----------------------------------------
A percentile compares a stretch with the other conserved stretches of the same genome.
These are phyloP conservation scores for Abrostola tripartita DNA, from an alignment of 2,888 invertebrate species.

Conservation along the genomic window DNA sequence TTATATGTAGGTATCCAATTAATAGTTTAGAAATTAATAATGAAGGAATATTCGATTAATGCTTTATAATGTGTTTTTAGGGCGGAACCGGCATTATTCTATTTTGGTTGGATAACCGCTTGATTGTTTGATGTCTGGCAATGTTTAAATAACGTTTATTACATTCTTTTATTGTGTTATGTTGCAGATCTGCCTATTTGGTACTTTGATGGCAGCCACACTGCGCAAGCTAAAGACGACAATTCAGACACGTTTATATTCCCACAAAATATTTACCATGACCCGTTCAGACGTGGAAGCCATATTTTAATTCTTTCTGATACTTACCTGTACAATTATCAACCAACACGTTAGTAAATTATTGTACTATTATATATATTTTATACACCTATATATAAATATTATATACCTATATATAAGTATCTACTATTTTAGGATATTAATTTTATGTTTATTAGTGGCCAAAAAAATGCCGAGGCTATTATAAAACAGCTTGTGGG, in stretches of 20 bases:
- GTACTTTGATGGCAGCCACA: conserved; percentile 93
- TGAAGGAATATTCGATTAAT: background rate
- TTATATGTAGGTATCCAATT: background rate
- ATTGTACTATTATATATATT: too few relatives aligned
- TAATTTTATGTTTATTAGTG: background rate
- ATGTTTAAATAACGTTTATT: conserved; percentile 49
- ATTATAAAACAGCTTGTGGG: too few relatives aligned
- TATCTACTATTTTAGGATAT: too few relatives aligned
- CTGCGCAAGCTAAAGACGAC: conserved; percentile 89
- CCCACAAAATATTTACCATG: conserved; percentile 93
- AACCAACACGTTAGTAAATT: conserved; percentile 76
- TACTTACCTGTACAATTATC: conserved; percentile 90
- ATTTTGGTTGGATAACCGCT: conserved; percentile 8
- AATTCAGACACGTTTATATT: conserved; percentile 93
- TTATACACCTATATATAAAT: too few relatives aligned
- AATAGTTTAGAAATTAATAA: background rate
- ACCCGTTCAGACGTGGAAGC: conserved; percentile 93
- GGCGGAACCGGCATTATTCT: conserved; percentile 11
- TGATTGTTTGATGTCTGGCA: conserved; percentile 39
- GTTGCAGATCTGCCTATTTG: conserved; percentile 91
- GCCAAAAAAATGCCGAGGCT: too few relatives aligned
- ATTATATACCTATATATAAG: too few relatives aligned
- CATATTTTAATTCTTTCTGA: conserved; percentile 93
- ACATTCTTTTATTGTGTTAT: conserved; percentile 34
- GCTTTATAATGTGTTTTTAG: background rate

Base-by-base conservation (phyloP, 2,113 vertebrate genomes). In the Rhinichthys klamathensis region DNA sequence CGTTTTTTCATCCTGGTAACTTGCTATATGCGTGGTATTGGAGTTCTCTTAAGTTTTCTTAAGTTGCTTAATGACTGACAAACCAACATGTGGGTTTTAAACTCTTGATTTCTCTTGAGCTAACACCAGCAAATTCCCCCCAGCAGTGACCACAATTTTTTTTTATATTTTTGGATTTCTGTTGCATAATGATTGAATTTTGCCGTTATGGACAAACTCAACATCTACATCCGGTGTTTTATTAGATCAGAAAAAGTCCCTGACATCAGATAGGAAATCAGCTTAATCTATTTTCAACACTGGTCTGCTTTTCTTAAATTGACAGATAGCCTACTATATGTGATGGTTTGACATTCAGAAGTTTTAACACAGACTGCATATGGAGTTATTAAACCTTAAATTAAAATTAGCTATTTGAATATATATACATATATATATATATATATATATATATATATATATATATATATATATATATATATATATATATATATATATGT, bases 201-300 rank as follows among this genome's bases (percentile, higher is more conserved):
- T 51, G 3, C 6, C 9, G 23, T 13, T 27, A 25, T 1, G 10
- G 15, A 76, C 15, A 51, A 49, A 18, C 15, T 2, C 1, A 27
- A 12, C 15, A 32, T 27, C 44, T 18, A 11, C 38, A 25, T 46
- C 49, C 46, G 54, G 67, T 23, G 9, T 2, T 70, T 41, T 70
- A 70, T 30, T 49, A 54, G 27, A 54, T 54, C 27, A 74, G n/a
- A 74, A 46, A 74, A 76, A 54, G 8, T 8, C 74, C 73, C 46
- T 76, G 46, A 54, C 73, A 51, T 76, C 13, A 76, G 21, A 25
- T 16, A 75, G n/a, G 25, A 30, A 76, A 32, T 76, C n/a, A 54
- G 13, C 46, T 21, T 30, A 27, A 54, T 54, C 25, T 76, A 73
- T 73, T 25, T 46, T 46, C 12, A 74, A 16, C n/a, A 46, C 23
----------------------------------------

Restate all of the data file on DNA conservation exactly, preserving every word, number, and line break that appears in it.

A percentile compares a stretch with the other conserved stretches of the same genome.
These are phyloP conservation scores for Abrostola tripartita DNA, from an alignment of 2,888 invertebrate species.

Conservation along the genomic window DNA sequence TTATATGTAGGTATCCAATTAATAGTTTAGAAATTAATAATGAAGGAATATTCGATTAATGCTTTATAATGTGTTTTTAGGGCGGAACCGGCATTATTCTATTTTGGTTGGATAACCGCTTGATTGTTTGATGTCTGGCAATGTTTAAATAACGTTTATTACATTCTTTTATTGTGTTATGTTGCAGATCTGCCTATTTGGTACTTTGATGGCAGCCACACTGCGCAAGCTAAAGACGACAATTCAGACACGTTTATATTCCCACAAAATATTTACCATGACCCGTTCAGACGTGGAAGCCATATTTTAATTCTTTCTGATACTTACCTGTACAATTATCAACCAACACGTTAGTAAATTATTGTACTATTATATATATTTTATACACCTATATATAAATATTATATACCTATATATAAGTATCTACTATTTTAGGATATTAATTTTATGTTTATTAGTGGCCAAAAAAATGCCGAGGCTATTATAAAACAGCTTGTGGG, in stretches of 20 bases:
- GTACTTTGATGGCAGCCACA: conserved; percentile 93
- TGAAGGAATATTCGATTAAT: background rate
- TTATATGTAGGTATCCAATT: background rate
- ATTGTACTATTATATATATT: too few relatives aligned
- TAATTTTATGTTTATTAGTG: background rate
- ATGTTTAAATAACGTTTATT: conserved; percentile 49
- ATTATAAAACAGCTTGTGGG: too few relatives aligned
- TATCTACTATTTTAGGATAT: too few relatives aligned
- CTGCGCAAGCTAAAGACGAC: conserved; percentile 89
- CCCACAAAATATTTACCATG: conserved; percentile 93
- AACCAACACGTTAGTAAATT: conserved; percentile 76
- TACTTACCTGTACAATTATC: conserved; percentile 90
- ATTTTGGTTGGATAACCGCT: conserved; percentile 8
- AATTCAGACACGTTTATATT: conserved; percentile 93
- TTATACACCTATATATAAAT: too few relatives aligned
- AATAGTTTAGAAATTAATAA: background rate
- ACCCGTTCAGACGTGGAAGC: conserved; percentile 93
- GGCGGAACCGGCATTATTCT: conserved; percentile 11
- TGATTGTTTGATGTCTGGCA: conserved; percentile 39
- GTTGCAGATCTGCCTATTTG: conserved; percentile 91
- GCCAAAAAAATGCCGAGGCT: too few relatives aligned
- ATTATATACCTATATATAAG: too few relatives aligned
- CATATTTTAATTCTTTCTGA: conserved; percentile 93
- ACATTCTTTTATTGTGTTAT: conserved; percentile 34
- GCTTTATAATGTGTTTTTAG: background rate

Base-by-base conservation (phyloP, 2,113 vertebrate genomes). In the Rhinichthys klamathensis region DNA sequence CGTTTTTTCATCCTGGTAACTTGCTATATGCGTGGTATTGGAGTTCTCTTAAGTTTTCTTAAGTTGCTTAATGACTGACAAACCAACATGTGGGTTTTAAACTCTTGATTTCTCTTGAGCTAACACCAGCAAATTCCCCCCAGCAGTGACCACAATTTTTTTTTATATTTTTGGATTTCTGTTGCATAATGATTGAATTTTGCCGTTATGGACAAACTCAACATCTACATCCGGTGTTTTATTAGATCAGAAAAAGTCCCTGACATCAGATAGGAAATCAGCTTAATCTATTTTCAACACTGGTCTGCTTTTCTTAAATTGACAGATAGCCTACTATATGTGATGGTTTGACATTCAGAAGTTTTAACACAGACTGCATATGGAGTTATTAAACCTTAAATTAAAATTAGCTATTTGAATATATATACATATATATATATATATATATATATATATATATATATATATATATATATATATATATATATATATATATATGT, bases 201-300 rank as follows among this genome's bases (percentile, higher is more conserved):
- T 51, G 3, C 6, C 9, G 23, T 13, T 27, A 25, T 1, G 10
- G 15, A 76, C 15, A 51, A 49, A 18, C 15, T 2, C 1, A 27
- A 12, C 15, A 32, T 27, C 44, T 18, A 11, C 38, A 25, T 46
- C 49, C 46, G 54, G 67, T 23, G 9, T 2, T 70, T 41, T 70
- A 70, T 30, T 49, A 54, G 27, A 54, T 54, C 27, A 74, G n/a
- A 74, A 46, A 74, A 76, A 54, G 8, T 8, C 74, C 73, C 46
- T 76, G 46, A 54, C 73, A 51, T 76, C 13, A 76, G 21, A 25
- T 16, A 75, G n/a, G 25, A 30, A 76, A 32, T 76, C n/a, A 54
- G 13, C 46, T 21, T 30, A 27, A 54, T 54, C 25, T 76, A 73
- T 73, T 25, T 46, T 46, C 12, A 74, A 16, C n/a, A 46, C 23